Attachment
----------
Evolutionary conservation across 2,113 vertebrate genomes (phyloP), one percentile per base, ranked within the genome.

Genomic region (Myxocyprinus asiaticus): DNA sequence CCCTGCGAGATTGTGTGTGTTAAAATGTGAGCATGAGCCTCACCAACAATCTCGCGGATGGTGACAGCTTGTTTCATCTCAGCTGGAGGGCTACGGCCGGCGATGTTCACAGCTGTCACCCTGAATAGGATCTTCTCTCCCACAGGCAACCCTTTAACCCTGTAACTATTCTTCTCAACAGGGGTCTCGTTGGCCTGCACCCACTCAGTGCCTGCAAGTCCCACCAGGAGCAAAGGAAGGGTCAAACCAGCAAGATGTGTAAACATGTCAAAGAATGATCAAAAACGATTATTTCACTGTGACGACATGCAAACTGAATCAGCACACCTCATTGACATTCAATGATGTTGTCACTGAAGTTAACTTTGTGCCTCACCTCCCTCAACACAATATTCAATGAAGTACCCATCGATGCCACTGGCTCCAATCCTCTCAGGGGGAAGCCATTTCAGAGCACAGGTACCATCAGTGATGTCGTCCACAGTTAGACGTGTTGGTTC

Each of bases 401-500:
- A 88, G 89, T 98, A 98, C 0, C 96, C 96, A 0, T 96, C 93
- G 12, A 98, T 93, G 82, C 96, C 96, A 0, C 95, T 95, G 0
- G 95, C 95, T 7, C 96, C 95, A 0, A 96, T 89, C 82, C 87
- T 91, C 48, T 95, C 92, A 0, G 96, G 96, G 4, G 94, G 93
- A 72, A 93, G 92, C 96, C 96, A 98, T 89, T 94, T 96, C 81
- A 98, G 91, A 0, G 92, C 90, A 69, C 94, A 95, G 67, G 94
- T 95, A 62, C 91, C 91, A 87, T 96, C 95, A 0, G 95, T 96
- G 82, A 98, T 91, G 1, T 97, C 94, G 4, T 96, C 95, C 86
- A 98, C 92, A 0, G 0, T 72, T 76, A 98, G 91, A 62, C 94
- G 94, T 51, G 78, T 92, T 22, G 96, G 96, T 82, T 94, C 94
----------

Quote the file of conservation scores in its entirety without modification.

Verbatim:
Evolutionary conservation across 2,113 vertebrate genomes (phyloP), one percentile per base, ranked within the genome.

Genomic region (Myxocyprinus asiaticus): DNA sequence CCCTGCGAGATTGTGTGTGTTAAAATGTGAGCATGAGCCTCACCAACAATCTCGCGGATGGTGACAGCTTGTTTCATCTCAGCTGGAGGGCTACGGCCGGCGATGTTCACAGCTGTCACCCTGAATAGGATCTTCTCTCCCACAGGCAACCCTTTAACCCTGTAACTATTCTTCTCAACAGGGGTCTCGTTGGCCTGCACCCACTCAGTGCCTGCAAGTCCCACCAGGAGCAAAGGAAGGGTCAAACCAGCAAGATGTGTAAACATGTCAAAGAATGATCAAAAACGATTATTTCACTGTGACGACATGCAAACTGAATCAGCACACCTCATTGACATTCAATGATGTTGTCACTGAAGTTAACTTTGTGCCTCACCTCCCTCAACACAATATTCAATGAAGTACCCATCGATGCCACTGGCTCCAATCCTCTCAGGGGGAAGCCATTTCAGAGCACAGGTACCATCAGTGATGTCGTCCACAGTTAGACGTGTTGGTTC

Each of bases 401-500:
- A 88, G 89, T 98, A 98, C 0, C 96, C 96, A 0, T 96, C 93
- G 12, A 98, T 93, G 82, C 96, C 96, A 0, C 95, T 95, G 0
- G 95, C 95, T 7, C 96, C 95, A 0, A 96, T 89, C 82, C 87
- T 91, C 48, T 95, C 92, A 0, G 96, G 96, G 4, G 94, G 93
- A 72, A 93, G 92, C 96, C 96, A 98, T 89, T 94, T 96, C 81
- A 98, G 91, A 0, G 92, C 90, A 69, C 94, A 95, G 67, G 94
- T 95, A 62, C 91, C 91, A 87, T 96, C 95, A 0, G 95, T 96
- G 82, A 98, T 91, G 1, T 97, C 94, G 4, T 96, C 95, C 86
- A 98, C 92, A 0, G 0, T 72, T 76, A 98, G 91, A 62, C 94
- G 94, T 51, G 78, T 92, T 22, G 96, G 96, T 82, T 94, C 94